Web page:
See also Criminal Resource Manual 165 ("Guidance for Prosecutors Regarding Criminal Discovery").

[updated June 2010] [cited in USAM 9-5.100; Criminal Resource Manual 165]

9-5.100

Policy Regarding the Disclosure to Prosecutors of Potential Impeachment Information Concerning Law Enforcement Agency Witnesses ("Giglio Policy")

On December 9, 1996, the Attorney General issued a Policy regarding the Disclosure to Prosecutors of Potential Impeachment Information Concerning Law Enforcement Agency Witnesses ("Giglio Policy"). It applies to all Department of Justice Investigative agencies that are named in the Preface, below. On October 19, 2006, the Attorney General amended this policy to conform to the Department's new policy regarding disclosure of exculpatory and impeachment information, see USAM 9-5.001.

The Secretary of the Treasury has issued the same policy for all Treasury investigative agencies.

Policy Regarding the Disclosure to Prosecutors of Potential Impeachment Information Concerning Law Enforcement Agency Witnesses ("Giglio Policy")

Preface: The following policy is established for: the Federal Bureau of Investigation, Drug Enforcement Administration, Bureau of Alcohol, Tobacco, Firearms and Explosives, the United States Marshals Service, the Department of Justice Office of the Inspector General, and the Department of Justice Office of Professional Responsibility ("the investigative agencies"). It addresses their disclosure of potential impeachment information to the United States Attorneys' Offices and Department of Justice litigating sections with authority to prosecute criminal cases ("Department of Justice prosecuting offices"). The purposes of this policy are to ensure that prosecutors receive sufficient information to meet their obligations under Giglio v. United States, 405 U.S. 150 (1972), and to ensure that trials are fair, while protecting the legitimate privacy rights of Government employees. NOTE: This policy is not intended to create or confer any rights, privileges, or benefits to prospective or actual witnesses or defendants. It is also not intended to have the force of law. United States v. Caceres, 440 U.S. 741 (1979).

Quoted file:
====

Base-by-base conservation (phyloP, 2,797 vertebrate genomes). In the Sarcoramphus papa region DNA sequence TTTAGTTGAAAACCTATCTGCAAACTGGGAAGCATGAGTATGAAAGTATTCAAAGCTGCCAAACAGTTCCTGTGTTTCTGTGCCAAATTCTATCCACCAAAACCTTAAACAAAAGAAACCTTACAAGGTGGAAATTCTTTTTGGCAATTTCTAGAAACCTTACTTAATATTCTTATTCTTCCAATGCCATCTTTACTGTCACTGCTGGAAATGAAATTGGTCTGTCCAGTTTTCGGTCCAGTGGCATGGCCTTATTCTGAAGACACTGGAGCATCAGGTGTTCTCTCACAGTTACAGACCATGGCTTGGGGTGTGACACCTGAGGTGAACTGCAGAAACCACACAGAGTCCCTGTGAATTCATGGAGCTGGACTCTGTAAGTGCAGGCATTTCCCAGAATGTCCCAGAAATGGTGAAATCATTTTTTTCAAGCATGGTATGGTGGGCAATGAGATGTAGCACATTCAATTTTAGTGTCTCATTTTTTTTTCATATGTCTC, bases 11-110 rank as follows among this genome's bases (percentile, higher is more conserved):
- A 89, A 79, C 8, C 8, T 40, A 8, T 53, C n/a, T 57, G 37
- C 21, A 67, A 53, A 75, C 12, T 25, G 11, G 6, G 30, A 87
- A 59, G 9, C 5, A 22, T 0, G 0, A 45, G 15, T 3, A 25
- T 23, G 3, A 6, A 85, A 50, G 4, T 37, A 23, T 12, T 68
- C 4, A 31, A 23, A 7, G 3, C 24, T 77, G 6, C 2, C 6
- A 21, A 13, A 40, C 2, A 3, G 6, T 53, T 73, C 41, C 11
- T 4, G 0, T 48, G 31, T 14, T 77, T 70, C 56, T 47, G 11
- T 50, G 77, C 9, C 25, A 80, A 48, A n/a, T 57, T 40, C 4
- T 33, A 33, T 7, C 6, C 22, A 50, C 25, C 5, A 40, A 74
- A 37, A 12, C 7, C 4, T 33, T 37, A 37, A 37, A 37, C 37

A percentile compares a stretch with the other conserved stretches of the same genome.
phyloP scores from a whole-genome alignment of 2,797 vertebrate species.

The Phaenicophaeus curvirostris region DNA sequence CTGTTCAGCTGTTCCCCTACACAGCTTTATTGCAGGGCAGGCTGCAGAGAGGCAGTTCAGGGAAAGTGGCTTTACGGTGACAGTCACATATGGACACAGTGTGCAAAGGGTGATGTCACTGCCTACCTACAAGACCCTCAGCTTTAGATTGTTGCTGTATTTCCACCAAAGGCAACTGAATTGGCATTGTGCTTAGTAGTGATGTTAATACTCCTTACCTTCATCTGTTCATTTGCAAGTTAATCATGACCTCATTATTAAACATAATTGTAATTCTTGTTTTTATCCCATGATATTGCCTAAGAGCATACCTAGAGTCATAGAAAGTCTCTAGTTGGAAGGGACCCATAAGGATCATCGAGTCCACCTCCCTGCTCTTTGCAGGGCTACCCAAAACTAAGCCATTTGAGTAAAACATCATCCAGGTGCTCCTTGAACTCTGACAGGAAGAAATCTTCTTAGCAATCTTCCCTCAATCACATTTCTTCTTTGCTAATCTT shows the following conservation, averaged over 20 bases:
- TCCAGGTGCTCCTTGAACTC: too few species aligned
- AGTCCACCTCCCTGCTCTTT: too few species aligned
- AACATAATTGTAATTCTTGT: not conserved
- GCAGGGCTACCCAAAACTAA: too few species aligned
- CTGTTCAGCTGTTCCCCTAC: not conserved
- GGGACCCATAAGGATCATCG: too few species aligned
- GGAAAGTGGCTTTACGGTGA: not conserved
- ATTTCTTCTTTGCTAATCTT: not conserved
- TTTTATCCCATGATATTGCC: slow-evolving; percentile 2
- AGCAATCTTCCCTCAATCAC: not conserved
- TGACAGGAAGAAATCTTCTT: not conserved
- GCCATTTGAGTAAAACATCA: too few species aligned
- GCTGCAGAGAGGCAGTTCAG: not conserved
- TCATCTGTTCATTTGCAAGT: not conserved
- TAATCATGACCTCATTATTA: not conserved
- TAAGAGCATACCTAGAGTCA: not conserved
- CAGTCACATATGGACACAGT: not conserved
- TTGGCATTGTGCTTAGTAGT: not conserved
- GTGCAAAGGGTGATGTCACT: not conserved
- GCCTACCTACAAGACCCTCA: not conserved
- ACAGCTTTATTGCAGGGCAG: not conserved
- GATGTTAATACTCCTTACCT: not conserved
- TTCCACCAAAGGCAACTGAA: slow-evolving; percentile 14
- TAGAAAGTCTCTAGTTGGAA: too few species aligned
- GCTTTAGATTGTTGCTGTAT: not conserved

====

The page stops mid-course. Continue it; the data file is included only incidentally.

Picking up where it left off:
The exact parameters of potential impeachment information are not easily determined. Potential impeachment information, however, has been generally defined as impeaching information which is material to the defense. It also includes information that either casts a substantial doubt upon the accuracy of any evidence—including witness testimony—the prosecutor intends to rely on to prove an element of any crime charged, or might have a significant bearing on the admissibility of prosecution evidence. This information may include but is not strictly limited to: (a) specific instances of conduct of a witness for the purpose of attacking the witness' credibility or character for truthfulness; (b) evidence in the form of opinion or reputation as to a witness' character for truthfulness; (c) prior inconsistent statements; and (d) information that may be used to suggest that a witness is biased.

This policy is not intended to replace the obligation of individual agency employees to inform prosecuting attorneys with whom they work of potential impeachment information prior to providing a sworn statement or testimony in any investigation or case. In the majority of investigations and cases in which agency employees may be affiants or witnesses, it is expected that the prosecuting attorney will be able to obtain all potential impeachment information directly from agency witnesses during the normal course of investigations and/or preparation for hearings or trials.

Procedures for Disclosing Potential Impeachment Information Relating to Department of Justice Employees

  1. Obligation to Disclose Potential Impeachment Information. It is expected that a prosecutor generally will be able to obtain all potential impeachment information directly from potential agency witnesses and/or affiants. Each investigative agency employee is obligated to inform prosecutors with whom they work of potential impeachment information as early as possible prior to providing a sworn statement or testimony in any criminal investigation or case. Each investigative agency should ensure that its employees fulfill this obligation. Nevertheless, in some cases, a prosecutor may also decide to request potential impeachment information from the investigative agency. This policy sets forth procedures for those cases in which a prosecutor decides to make such a request.

  2. Agency Officials. Each of the investigative agencies shall designate an appropriate official(s) to serve as the point(s) of contact concerning Department of Justice employees' potential impeachment information ("the Agency Official"). Each Agency Official shall consult periodically with the relevant Requesting Officials about Supreme Court caselaw, circuit caselaw, and district court rulings and practice governing the definition and disclosure of impeachment information.

  3. Requesting Officials. Each of the Department of Justice prosecuting offices shall designate an appropriate senior official(s) to serve as the point(s) of contact concerning potential impeachment information ("the Requesting Official"). Each Requesting Official shall inform the relevant Agency Officials about Supreme Court caselaw, circuit caselaw, and district court rulings and practice governing the definition and disclosure of impeachment information.